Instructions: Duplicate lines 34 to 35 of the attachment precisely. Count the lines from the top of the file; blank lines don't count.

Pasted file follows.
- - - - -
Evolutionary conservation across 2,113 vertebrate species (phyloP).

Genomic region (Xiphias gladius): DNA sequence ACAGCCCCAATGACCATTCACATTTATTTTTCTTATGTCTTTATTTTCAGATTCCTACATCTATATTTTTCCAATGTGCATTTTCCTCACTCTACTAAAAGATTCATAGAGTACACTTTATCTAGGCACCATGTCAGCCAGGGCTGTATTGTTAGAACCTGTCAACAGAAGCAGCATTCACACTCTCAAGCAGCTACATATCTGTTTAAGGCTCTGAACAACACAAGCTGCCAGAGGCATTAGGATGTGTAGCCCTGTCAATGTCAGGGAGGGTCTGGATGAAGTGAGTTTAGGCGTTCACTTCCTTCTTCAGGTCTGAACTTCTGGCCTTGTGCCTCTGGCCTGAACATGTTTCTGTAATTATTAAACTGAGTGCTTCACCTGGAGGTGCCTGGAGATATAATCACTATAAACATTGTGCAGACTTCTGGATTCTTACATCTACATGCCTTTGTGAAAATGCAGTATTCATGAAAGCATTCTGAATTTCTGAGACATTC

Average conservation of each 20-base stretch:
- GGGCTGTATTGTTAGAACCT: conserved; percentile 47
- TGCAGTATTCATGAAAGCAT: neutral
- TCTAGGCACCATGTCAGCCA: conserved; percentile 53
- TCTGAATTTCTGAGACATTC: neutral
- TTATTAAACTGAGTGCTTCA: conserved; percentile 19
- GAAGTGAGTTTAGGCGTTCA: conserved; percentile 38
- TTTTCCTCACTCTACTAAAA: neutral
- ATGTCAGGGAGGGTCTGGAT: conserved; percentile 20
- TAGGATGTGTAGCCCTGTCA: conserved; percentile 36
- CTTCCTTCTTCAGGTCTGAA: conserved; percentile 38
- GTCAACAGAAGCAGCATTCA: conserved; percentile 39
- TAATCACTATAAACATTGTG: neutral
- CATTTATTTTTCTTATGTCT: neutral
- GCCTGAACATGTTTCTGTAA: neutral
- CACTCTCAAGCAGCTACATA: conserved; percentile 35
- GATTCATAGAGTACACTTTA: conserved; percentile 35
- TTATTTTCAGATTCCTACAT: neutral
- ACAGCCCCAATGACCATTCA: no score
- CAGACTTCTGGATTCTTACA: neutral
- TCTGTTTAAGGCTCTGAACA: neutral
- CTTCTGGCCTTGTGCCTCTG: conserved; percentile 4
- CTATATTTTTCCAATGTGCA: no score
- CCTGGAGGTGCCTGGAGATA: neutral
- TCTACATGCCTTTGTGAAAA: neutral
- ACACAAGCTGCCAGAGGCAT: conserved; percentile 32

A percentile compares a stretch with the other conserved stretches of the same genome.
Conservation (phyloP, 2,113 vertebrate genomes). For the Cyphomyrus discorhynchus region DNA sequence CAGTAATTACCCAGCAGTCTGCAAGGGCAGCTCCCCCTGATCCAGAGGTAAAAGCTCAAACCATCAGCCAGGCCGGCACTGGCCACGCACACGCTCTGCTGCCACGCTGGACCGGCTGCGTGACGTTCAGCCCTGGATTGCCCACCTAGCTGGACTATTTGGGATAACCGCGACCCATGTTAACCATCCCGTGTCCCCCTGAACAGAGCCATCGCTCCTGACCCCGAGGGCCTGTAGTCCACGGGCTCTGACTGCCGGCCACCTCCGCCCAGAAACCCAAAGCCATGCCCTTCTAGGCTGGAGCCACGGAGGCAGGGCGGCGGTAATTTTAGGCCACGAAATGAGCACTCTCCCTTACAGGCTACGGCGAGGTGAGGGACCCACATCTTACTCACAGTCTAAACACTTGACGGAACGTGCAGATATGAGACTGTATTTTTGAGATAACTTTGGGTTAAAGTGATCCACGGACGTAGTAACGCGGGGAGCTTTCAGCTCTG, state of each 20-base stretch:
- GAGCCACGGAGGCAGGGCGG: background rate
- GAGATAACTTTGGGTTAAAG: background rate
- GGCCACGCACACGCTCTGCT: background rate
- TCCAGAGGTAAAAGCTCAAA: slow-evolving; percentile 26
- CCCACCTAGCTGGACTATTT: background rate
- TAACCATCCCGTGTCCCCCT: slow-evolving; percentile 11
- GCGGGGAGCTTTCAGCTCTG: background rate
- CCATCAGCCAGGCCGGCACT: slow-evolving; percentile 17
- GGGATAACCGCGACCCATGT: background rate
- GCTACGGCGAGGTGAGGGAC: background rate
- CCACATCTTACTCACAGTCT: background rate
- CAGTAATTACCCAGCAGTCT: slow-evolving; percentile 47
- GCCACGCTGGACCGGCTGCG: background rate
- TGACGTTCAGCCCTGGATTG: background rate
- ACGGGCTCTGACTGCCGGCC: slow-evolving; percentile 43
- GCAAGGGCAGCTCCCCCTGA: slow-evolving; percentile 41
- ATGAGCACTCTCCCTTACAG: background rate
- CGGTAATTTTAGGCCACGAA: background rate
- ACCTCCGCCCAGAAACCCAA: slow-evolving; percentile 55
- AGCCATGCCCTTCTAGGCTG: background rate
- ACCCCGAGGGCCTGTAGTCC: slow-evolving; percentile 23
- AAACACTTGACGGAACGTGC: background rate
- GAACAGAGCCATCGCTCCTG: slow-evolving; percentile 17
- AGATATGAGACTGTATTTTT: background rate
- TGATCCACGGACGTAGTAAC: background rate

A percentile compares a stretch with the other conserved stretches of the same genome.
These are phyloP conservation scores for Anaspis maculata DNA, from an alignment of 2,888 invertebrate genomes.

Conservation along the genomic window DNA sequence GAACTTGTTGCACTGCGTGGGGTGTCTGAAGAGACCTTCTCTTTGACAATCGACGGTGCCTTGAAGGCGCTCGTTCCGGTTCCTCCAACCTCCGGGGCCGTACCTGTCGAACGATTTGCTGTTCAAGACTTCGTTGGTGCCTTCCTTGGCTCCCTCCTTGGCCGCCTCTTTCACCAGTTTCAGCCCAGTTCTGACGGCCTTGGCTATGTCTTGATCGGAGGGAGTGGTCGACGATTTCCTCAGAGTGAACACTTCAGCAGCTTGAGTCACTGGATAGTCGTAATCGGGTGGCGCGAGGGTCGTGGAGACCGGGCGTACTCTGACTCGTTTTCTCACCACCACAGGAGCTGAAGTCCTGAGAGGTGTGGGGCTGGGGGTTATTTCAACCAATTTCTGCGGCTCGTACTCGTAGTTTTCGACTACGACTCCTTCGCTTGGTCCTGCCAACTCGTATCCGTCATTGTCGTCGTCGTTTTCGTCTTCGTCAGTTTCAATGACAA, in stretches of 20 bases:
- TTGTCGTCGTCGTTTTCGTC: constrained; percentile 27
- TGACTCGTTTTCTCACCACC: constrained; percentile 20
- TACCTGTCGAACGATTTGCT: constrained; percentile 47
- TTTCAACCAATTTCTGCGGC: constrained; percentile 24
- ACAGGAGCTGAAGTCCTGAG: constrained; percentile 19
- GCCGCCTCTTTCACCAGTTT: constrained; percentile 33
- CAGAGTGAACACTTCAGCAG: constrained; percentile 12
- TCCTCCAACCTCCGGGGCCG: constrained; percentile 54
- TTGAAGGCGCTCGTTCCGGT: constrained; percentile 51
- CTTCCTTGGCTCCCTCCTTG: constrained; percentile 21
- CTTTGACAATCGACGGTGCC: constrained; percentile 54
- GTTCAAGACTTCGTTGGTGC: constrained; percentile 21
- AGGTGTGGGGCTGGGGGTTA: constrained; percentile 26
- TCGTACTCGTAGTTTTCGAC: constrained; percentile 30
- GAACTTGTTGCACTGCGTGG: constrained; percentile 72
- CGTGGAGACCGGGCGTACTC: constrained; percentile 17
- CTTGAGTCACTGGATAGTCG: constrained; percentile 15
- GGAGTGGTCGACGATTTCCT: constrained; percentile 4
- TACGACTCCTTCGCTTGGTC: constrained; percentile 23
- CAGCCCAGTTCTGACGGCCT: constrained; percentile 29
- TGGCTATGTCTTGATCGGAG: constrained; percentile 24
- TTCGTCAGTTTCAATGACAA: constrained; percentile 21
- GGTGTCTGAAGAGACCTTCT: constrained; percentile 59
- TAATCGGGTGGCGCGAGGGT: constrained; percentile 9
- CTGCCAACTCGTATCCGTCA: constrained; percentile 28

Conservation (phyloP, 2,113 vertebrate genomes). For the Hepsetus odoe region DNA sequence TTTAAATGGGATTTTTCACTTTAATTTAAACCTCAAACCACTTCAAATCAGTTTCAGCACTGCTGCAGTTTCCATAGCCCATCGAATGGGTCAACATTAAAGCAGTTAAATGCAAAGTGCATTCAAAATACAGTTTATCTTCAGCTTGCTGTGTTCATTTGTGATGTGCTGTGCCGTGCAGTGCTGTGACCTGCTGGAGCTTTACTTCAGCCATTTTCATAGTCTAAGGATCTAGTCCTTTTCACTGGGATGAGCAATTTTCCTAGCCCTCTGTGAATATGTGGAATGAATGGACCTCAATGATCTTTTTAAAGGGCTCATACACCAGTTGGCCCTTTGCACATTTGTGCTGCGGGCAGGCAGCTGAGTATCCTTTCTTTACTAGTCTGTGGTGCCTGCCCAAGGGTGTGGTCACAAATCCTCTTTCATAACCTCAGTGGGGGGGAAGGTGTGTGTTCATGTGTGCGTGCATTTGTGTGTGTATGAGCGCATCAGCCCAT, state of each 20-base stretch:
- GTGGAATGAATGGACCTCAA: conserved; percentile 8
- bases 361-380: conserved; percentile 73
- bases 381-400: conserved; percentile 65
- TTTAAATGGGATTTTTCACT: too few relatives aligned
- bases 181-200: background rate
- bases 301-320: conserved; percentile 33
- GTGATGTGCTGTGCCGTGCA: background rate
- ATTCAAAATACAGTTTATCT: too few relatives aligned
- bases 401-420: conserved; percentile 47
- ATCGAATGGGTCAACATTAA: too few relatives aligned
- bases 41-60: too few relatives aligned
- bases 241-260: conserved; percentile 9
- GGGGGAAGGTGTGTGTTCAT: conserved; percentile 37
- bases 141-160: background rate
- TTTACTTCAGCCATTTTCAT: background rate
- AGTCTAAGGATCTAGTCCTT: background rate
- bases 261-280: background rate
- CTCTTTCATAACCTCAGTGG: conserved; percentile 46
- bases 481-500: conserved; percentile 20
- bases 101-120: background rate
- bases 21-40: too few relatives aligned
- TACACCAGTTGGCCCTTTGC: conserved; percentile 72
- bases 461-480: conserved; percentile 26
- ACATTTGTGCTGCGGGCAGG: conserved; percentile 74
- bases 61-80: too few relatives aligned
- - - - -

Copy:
- TCCAGAGGTAAAAGCTCAAA: slow-evolving; percentile 26
- CCCACCTAGCTGGACTATTT: background rate